Executive Profile: Murray Goldberg, CEO, Marine Learning Systems

By MarEx 2013-06-05 13:29:00

In our world of diminishing crew sizes and heavy on-board workloads, opportunities to form mentoring relationships have become fewer and fewer. This is a shame not only because of the fact that mentoring is a valued and ancient maritime tradition, but also because now, more than ever, the industry needs mechanisms to nurture the next generation of mariners and land-based maritime workers. To this end, a group of volunteers have created the International Maritime Mentoring Community at www.MaritimeMentors.com - a free on-line community where anyone in the industry (or considering a career in the industry) can find a maritime mentor to help navigate those difficult career choices.

We spoke with Murray Goldberg, the technical author of the website about on-line mentoring in the maritime industry.

MarEx: Tell our readers a little bit about yourself and your background.

MG: I started out as a faculty member in the department of Computer Science at the University of British Columbia. There, in 1995, I was doing research on the effectiveness of web-based learning. This research caused me to develop some software, called WebCT, to ease the creation of on-line courses. There turned out to be a large demand among universities to use WebCT, so I left UBC to start a company (WebCT) which eventually grew to 350 employees serving 14 million students in 80 countries. I later sold that company and have continued to work in eLearning. Although I volunteer as the technical maintainer of the Maritime Mentoring site (www.MaritimeMentors.com), my day job is as the CEO of Marine Learning Systems, the maker of a learning management system specifically for the maritime industry.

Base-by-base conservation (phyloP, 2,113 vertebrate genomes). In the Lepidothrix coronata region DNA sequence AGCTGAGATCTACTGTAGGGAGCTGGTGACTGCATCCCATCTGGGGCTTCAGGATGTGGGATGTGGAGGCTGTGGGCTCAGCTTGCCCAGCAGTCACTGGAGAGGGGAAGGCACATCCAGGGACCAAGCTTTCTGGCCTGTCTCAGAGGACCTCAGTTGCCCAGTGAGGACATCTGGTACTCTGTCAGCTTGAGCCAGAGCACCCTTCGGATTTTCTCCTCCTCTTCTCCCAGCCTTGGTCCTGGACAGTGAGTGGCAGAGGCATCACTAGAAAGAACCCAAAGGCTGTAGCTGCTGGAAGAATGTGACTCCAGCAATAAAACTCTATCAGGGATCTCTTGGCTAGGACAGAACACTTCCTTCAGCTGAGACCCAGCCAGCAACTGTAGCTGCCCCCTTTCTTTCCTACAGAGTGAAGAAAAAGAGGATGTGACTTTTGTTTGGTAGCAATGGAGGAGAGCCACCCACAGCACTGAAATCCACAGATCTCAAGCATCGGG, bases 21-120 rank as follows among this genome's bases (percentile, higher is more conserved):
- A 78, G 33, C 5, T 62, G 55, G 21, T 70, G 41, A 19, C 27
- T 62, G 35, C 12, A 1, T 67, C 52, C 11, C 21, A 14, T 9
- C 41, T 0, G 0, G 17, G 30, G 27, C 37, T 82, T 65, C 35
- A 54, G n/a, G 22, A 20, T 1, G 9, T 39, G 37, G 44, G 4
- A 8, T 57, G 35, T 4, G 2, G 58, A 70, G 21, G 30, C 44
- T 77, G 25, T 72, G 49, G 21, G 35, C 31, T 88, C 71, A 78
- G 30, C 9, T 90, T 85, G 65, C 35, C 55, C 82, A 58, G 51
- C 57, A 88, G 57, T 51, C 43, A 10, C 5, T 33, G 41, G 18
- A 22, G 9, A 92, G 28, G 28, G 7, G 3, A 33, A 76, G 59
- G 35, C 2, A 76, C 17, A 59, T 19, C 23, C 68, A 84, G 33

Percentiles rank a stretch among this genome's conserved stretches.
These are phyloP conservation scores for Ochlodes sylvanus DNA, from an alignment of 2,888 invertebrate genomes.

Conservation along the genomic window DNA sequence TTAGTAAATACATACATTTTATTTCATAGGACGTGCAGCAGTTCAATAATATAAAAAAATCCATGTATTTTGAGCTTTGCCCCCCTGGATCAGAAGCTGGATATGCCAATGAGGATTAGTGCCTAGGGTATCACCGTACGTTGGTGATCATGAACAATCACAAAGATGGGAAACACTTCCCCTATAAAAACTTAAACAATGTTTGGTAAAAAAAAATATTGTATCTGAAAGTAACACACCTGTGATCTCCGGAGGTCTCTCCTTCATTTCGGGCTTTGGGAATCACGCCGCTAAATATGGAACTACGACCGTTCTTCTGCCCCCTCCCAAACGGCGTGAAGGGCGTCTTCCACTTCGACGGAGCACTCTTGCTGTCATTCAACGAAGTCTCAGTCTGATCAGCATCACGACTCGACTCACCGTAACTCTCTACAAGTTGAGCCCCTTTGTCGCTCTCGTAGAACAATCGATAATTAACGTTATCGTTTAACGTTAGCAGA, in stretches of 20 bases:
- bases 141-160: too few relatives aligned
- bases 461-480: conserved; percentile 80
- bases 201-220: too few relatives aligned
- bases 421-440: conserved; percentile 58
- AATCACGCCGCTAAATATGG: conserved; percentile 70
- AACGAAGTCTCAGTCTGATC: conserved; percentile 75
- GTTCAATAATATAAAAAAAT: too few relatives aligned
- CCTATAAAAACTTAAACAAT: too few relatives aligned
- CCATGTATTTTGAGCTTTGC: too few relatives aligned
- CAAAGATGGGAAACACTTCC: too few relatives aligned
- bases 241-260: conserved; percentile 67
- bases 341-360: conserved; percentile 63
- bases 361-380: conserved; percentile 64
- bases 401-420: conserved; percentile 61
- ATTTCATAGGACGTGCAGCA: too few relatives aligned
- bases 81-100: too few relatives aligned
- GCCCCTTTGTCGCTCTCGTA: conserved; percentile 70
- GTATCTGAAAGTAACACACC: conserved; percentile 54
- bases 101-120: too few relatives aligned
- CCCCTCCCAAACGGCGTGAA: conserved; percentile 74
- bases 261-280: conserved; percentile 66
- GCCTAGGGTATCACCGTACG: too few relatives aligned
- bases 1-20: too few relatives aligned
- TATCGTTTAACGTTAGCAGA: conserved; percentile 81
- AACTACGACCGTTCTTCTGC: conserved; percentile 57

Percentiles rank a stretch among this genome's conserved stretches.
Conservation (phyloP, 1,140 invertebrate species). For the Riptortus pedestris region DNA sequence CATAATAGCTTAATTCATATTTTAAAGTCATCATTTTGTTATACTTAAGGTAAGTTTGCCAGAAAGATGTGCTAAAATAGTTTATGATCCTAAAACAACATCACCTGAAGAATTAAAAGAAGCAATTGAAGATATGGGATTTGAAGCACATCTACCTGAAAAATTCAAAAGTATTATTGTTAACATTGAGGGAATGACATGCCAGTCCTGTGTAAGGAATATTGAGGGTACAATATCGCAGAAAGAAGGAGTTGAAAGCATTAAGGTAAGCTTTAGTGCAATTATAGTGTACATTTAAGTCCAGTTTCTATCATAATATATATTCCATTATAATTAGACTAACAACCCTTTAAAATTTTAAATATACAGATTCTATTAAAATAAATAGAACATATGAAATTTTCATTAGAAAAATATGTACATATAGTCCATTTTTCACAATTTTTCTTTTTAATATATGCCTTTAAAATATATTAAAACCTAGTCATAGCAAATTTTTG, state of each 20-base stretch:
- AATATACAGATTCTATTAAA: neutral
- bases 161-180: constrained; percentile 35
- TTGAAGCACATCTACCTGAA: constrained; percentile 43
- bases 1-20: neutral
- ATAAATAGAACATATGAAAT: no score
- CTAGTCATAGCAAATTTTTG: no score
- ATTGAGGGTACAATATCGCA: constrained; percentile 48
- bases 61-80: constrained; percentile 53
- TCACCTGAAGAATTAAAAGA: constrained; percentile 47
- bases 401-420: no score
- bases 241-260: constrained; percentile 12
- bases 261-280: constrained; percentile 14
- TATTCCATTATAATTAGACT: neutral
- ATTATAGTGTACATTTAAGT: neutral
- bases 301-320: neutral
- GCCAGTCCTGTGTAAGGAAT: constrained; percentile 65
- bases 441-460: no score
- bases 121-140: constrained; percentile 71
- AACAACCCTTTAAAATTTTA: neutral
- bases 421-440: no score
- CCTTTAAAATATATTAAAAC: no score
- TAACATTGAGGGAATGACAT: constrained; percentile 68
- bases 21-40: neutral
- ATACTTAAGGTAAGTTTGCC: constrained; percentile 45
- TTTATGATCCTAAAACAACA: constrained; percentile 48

MarEx: Is there anyone you look up to or that has inspired you in your professional career?

MG: Indeed. There are many, but if I had to pick one, I'd say it is Maria Klawe. Maria hired me as a faculty member at UBC . She later went on to be the dean of engineering at Princeton and is now the president of Harvey Mudd College. Maria is an amazing scientist and human being who acts as though she does not know the meaning of the word "barrier". Her energy, imagination and drive to change the world for the better are inspiring. She's also the kind of leader who creates growth opportunities for everyone who has the fortune of working with her. 

MarEx: Tell our readers what Maritime Mentors does.

MG: The "International Maritime Mentoring Community" (www.MaritimeMentors.com) as we like to call it, is an on-line community to help establish and maintain mentoring relationships in the maritime industry. It is a site where hundreds of deeply experienced maritime experts from every part of the industry freely share their wisdom and lessons learned from their collective 4,000+ years of industry experience. The community is 100% volunteer. It is free to join and no one gets paid. Protégés (prospective, new or advancing maritime workers) can find and establish mentoring relationships with these mentors to obtain personal career guidance.

MarEX: What were you doing before you began Maritime Mentors?

MG: My background is eLearning and specifically learning management systems. I did, and still do, run a company called Marine Learning Systems which builds and sells a sophisticated learning management system specifically for the maritime industry. The company is young, but seems to have hit a chord in the industry. It seems the industry is eager to understand and apply modern learning technologies to solve existing training problems - which I am very thankful for and excited about.